Alice in Wonderland Literary Analysis

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Alice In Wonderland Literary Analysis
Many themes are explored when reading Lewis Carrol’s, Alice in Wonderland. Themes of childhood innocence, child abuse, dream, and others. Reading the story, it was quite clear to see one particular theme portrayed through out the book: child to adult progression. Alice in Wonderland is full of experiences that lead Alice to becoming more of herself and that help her grow up. It’s a story of trial, confusion, understanding, and success. And more confusion. Though others might argue that the story was distinctly made for children just to get joy out of funny words, and odd circumstances, the tale has obvious dynamics that confirm the fact of it being a coming of age story.

Each encounter with the individual characters represent some part of childhood, or some part of being a child. It’s the whole growing process of childhood to adulthood. Each character is part of the child growing process. From the White Rabbit, to the Red Queen, every one displays some part of childhood we’re all familiar with. Alice is the child growing, and experiencing all the changes accompanied with growing up, and these characters demonstrate the qualities of every stage. "Alice is by habit a questioning child whose thoughts are constantly reported to the reader as being of equal interest to the strange happenings as he encounters." [1]

One supporting factor of the theme is not inside the book, but in the history behind it. “Alice was the daughter of Henry Liddell, the Dean of Christ Church, Oxford, where Charles Dodgson lectured in mathematics.” [2] Lewis Carroll was Charles Dodgson’ s pseudonym. He was employed by Henry Liddell and became friends with the family. Dodgson had based the stories he wrote on Alice, and the stories he told her and her siblings. He got to watch Alice as she grew up, being so close with the family. This supports the fact that it was a book telling of the child coming to terms with growing up.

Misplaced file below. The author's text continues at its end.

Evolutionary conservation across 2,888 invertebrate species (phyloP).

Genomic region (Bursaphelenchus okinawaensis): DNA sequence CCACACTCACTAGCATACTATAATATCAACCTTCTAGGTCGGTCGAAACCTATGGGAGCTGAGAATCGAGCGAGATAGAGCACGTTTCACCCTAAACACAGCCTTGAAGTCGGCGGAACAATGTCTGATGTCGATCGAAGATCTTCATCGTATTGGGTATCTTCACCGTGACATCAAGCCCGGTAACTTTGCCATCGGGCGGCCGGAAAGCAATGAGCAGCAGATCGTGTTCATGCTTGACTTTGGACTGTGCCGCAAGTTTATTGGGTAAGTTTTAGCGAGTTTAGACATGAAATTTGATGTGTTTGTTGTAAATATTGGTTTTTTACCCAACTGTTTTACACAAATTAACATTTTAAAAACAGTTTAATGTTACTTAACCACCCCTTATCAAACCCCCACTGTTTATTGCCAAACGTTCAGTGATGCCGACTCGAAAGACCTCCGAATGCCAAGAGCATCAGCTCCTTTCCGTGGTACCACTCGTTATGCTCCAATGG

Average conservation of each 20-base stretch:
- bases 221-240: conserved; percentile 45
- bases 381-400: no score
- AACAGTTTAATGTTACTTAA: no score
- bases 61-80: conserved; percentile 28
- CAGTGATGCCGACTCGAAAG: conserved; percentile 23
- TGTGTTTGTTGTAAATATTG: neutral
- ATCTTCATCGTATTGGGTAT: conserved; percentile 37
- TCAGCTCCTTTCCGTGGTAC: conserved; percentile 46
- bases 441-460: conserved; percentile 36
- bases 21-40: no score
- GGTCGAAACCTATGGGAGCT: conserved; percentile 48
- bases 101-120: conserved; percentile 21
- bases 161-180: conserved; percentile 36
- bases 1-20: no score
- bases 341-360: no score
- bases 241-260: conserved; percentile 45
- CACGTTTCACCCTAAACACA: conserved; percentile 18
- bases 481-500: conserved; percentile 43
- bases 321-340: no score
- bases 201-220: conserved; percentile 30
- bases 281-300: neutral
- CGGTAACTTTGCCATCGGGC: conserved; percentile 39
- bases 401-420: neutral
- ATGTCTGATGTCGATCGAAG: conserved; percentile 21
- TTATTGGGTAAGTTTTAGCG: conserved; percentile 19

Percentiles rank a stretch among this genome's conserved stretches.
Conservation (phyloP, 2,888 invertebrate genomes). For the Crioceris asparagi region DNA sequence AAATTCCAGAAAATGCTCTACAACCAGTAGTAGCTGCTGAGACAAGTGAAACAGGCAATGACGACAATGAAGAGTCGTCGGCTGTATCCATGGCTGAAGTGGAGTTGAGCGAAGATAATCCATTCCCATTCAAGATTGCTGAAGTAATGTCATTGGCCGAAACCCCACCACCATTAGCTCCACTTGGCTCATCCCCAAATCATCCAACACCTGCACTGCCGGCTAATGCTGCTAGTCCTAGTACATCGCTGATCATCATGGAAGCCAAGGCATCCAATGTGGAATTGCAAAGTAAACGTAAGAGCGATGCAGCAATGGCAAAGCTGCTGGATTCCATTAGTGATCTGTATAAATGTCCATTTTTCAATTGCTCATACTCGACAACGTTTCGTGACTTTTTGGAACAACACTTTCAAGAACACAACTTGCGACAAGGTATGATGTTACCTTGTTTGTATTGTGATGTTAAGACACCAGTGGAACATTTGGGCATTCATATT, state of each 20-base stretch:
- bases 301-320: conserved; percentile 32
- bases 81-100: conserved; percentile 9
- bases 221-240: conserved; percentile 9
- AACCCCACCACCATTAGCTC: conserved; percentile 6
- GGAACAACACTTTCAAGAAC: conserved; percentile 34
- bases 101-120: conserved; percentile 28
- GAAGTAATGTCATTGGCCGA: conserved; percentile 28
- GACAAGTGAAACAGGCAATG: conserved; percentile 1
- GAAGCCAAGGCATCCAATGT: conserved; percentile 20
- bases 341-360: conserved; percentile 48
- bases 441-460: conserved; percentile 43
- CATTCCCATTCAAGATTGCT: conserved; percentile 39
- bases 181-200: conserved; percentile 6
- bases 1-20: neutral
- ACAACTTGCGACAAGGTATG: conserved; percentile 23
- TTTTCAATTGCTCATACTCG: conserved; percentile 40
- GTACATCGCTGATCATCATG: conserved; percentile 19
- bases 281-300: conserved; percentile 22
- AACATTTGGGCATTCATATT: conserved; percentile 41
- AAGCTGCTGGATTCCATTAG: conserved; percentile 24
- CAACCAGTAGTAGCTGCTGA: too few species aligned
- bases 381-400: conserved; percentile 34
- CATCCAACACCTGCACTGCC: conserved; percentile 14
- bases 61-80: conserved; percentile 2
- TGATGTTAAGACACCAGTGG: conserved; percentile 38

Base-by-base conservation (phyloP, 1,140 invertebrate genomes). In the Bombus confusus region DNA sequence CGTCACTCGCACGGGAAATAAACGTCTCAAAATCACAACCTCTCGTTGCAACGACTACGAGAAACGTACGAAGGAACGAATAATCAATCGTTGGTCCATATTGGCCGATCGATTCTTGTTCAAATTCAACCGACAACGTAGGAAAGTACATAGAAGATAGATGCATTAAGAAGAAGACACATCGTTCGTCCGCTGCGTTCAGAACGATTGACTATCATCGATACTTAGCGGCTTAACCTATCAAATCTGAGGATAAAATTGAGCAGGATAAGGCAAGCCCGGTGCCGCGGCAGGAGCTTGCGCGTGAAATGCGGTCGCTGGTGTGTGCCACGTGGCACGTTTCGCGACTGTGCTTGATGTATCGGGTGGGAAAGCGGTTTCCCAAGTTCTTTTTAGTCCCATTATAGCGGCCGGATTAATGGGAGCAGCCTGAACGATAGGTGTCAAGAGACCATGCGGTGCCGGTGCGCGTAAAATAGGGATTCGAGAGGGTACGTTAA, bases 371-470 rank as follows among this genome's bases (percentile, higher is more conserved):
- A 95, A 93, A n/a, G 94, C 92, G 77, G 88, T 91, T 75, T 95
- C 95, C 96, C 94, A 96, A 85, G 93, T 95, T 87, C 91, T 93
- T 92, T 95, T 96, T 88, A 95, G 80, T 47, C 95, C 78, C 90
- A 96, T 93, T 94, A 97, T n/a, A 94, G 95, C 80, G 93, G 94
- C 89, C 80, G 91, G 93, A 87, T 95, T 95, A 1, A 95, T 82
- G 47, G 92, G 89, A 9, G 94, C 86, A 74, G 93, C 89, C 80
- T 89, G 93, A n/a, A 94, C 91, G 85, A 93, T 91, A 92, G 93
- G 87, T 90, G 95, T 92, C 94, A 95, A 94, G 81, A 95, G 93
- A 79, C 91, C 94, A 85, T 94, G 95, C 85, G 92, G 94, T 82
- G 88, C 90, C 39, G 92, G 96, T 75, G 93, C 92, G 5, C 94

The start of the book has Alice falling asleep, then falling into a hole. This represents Alice being in her childhood, asleep and dreaming where anything can happen, to waking to maturity as an adult in the real world. It is only her decision on where to stay. “Alice's greatest challenge in Wonderland often seems not to be how to return to the aboveground world, as might be expected, but in remaining uninfected by the dangerous and surreal logic of the "adult" Wonderlanders she encounters…” [3]

In chapter one, Alice finds herself falling down a rabbit’s hole. Upon reaching the bottom, she wants more than anything to be let inside the garden she finds beyond a door that she happens to be too big for. This is an example of the realization that a child goes through when they find out growing up is inevitable. It’s like a child wanting to ride in the grocery cart at the store, and having their parents tell them they’re “too big”. There are many great things about being a child that kids just don’t want to give up. They want all the benefits of being an adult, while still being a child. Alice looking into the door and realizing she is too big to be let in is the first occurrence of her coming to terms with the fact that she is growing up. When Alice finds the bottle labeled, “Drink Me”, and does so, she is reduced to the size suitable for fitting through the door. Only after does she notice, to her dismay, she has left the key upon the table that she is now too small to reach. This is a representation of the fact that despite the desire to have both advantages of being big and small, you can only have one. However, Alice finds another labeled treat, and eats the cake identified, “Eat Me”. The change that occurs after devouring the dessert in chapter two, makes her the right size again to reach the table top to obtain the key, but makes her again, too big to fit through the garden door. The awkwardness of her size shows how uncomfortable a child might be when starting to grow up into their...
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